|Homopus signatus copulating|
The Speckled tortoise (Homopus signatus), also known as the Speckled Cape tortoise or Speckled padloper, is the world's smallest tortoise. A member of the genus Homopus, it is endemic to South Africa and Southern Namibia.
Homopus signatus is naturally restricted to a small area in Little Namaqualand, an arid region in the west of South Africa. Here it lives on granite outcrops, where it forages among the rocks for the tiny succulent plants it eats.
The males measure 6–8 centimetres (2.4–3.1 in), while females measure up to almost 10 centimetres (3.9 in); they weigh about 95–165 grams (3.4–5.8 oz). This species has a flattened shell with slightly serrated edges. The orange-brown shell is covered in hundreds of black spots. The males have a noticeably concave belly.
This tiny tortoise can be distinguished from the other Homopus species by its speckles, and by five toes on its forefeet (unlike many of its relatives, which have four toes, on all four feet).
Two main subspecies have been asserted to exist, although these were declared synonymous in 2007.
- The Namaqualand speckled padloper (Homopus signatus signatus) in the north part of South Africa near the Namibian border and in south Namibia.
- The southern speckled padloper (Homopus signatus cafer, previously H. s. peersi) in the south, closer to Cape Town.
The species is threatened by traffic on roads, habitat destruction and poaching for the pet trade. As the trade in collected Homopus species is strictly illegal and any captive specimens are systematically registered in non-commercial studbooks in South Africa and Namibia, any commercial sale of Homopus tortoises is almost without exception strictly illegal. Another threat comes from introduced species, such as domestic dogs and pigs.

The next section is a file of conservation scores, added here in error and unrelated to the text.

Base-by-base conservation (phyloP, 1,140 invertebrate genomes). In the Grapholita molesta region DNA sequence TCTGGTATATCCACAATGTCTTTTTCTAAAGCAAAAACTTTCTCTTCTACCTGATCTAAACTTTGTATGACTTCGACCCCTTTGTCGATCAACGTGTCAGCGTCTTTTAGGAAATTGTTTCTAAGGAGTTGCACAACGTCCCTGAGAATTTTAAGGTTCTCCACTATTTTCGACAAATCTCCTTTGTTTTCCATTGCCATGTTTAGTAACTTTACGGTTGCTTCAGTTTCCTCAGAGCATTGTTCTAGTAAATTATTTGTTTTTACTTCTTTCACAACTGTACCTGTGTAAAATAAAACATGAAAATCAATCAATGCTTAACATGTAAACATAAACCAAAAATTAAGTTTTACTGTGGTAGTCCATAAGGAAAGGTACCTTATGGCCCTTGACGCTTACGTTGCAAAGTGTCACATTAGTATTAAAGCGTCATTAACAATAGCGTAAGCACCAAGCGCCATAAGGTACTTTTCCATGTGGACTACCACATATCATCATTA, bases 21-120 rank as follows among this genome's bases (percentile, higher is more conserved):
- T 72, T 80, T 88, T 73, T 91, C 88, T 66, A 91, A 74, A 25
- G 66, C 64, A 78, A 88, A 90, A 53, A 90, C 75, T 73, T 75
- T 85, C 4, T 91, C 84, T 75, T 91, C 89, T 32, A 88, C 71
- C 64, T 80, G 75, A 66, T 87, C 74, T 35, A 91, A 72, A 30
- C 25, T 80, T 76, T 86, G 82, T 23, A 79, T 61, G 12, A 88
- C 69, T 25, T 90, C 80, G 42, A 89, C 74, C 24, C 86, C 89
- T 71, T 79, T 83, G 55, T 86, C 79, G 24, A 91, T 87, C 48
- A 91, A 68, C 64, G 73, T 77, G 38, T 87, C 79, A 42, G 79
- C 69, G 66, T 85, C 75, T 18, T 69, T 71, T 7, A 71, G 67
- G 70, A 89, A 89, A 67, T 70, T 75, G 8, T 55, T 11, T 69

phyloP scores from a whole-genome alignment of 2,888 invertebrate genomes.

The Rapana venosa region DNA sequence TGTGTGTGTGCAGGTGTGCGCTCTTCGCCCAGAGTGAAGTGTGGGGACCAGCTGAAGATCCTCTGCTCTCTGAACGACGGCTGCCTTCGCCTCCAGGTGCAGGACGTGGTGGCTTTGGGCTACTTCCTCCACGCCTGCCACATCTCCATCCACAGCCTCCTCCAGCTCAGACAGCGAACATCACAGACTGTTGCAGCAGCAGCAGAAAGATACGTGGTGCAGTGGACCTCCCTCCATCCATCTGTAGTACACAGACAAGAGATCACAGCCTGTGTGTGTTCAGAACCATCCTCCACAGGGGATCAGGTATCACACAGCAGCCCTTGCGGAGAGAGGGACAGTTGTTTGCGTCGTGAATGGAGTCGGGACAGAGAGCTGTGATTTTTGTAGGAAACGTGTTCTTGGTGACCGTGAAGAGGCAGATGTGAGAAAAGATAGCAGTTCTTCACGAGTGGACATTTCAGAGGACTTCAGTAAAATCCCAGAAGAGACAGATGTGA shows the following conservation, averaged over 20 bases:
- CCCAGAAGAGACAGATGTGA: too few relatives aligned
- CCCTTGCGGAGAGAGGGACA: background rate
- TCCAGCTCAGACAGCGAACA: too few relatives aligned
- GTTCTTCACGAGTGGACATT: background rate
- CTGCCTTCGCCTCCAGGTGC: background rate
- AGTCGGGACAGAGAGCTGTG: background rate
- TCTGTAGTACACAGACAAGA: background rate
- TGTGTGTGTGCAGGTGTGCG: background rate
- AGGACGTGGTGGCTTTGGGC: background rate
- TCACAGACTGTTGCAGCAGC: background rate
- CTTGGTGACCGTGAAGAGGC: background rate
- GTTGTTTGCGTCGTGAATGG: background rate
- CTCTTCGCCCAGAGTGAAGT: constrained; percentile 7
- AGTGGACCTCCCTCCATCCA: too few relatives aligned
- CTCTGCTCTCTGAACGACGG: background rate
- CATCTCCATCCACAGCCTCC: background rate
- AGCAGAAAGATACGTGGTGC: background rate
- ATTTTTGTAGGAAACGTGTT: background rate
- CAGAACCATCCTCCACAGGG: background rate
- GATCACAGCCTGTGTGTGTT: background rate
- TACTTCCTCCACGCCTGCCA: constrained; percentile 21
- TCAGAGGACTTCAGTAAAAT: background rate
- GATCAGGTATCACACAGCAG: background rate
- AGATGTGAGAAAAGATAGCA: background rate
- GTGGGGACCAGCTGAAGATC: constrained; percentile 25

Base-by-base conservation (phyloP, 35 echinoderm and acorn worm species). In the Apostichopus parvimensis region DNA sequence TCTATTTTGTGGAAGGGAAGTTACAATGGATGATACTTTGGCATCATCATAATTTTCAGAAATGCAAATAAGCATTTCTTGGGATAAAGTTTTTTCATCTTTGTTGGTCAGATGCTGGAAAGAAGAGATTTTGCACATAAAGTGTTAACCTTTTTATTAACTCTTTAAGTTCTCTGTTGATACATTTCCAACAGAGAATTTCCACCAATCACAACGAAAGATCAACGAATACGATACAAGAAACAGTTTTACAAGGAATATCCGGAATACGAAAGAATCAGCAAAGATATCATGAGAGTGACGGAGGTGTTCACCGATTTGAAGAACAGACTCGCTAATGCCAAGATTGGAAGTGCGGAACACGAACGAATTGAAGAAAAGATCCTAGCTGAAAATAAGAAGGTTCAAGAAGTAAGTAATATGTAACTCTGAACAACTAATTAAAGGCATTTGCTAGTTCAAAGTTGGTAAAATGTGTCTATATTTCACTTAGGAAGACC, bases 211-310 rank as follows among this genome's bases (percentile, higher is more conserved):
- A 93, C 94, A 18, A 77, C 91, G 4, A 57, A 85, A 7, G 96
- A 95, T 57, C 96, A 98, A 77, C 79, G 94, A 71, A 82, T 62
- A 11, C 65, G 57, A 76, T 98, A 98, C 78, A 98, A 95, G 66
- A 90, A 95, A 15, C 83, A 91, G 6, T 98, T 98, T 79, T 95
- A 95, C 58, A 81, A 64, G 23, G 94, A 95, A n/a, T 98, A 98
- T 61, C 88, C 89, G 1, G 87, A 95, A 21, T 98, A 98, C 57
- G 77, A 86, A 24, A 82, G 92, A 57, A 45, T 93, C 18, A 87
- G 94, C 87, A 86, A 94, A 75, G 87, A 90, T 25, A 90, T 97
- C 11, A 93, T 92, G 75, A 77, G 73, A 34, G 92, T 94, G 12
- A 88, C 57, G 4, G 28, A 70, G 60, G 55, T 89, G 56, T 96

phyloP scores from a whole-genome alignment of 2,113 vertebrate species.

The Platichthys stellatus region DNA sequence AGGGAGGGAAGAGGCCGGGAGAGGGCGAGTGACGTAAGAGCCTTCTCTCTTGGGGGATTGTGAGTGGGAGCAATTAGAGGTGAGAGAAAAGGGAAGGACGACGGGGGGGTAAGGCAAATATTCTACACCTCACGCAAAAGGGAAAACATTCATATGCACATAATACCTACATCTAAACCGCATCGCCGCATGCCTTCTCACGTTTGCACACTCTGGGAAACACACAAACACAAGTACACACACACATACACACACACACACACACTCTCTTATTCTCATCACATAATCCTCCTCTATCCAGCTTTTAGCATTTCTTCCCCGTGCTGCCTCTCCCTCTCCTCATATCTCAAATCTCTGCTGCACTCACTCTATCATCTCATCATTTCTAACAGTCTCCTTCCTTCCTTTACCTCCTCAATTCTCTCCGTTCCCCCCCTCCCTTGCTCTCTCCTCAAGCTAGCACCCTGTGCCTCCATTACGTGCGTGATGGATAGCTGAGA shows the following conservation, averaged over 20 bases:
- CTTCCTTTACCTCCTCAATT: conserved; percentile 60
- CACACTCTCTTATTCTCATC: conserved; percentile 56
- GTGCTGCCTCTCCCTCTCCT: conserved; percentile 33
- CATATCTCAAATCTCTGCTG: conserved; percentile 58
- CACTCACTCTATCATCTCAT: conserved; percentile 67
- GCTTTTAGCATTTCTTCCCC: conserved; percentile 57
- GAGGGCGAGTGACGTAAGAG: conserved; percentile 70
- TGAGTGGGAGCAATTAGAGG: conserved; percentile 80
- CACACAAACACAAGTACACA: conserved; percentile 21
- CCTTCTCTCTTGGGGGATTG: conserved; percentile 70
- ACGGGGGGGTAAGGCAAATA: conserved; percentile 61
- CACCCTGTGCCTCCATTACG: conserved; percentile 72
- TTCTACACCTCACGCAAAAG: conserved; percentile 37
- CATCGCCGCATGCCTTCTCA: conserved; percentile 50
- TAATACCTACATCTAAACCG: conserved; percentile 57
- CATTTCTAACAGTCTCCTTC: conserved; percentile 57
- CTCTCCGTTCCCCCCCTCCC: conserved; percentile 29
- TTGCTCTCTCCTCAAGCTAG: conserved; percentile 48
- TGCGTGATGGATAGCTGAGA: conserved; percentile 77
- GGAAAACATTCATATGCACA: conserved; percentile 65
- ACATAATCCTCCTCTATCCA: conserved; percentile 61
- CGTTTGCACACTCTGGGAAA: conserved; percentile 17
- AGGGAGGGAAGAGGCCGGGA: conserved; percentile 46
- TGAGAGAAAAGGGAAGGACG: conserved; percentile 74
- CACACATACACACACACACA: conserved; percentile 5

The species can adapt well to captivity – as its diet is not highly specialized. Many are taken from their natural habitat each year, and subsequently die as a result, as they do not readily adapt to typical captive diets and climatic change. However, they can be very hardy in captivity, and most problems with captive care are caused by faulty nutrition, high humidity, dampness or bad husbandry.
- W. R. Branch (2012). "Homopus signatus". IUCN Red List of Threatened Species. Version 2012.2. International Union for Conservation of Nature. Retrieved June 30, 2013.
- Fritz Uwe; Peter Havaš (2007). "Checklist of Chelonians of the World". Vertebrate Zoology 57 (2): 283. ISSN 18640-5755. Archived from the original on 2010-12-17. Retrieved 29 May 2012.
- J. Obst, K. Richter, and U. Jacob, The Completely Illustrated Atlas of Reptiles and Amphibians for the Terrarium, T.F.H. press, 1988.
- The Herpetology Sourcebook, Reptile & Amphibian Magazine, 1996-1997.
- IUCN Appendix 1. Regional Species Lists
- Homopus Research Foundation web site (accessed August 24, 2013).
- Save Our Tortoises, CapeNature web site.
- Branch, B. (1998). Field Guide to Snakes and other Reptiles of Southern Africa. 3d edition. Struik Publishers. ISBN 1-86872-040-3
- Corton, M., Homopus (Padloper Tortoise) Care, World Chelonian Trust (retrieved August 20, 2013).
- Loehr, V., "Namaqualand Speckled Padloper (Homopus s. signatus)", World Chelonian Trust (retrieved August 20, 2013).
- Palmer, M., "The Speckled Tortoise, Homopus signatus, in Captivity", Tortuga Gazette 30(6): 1–5, June 1994.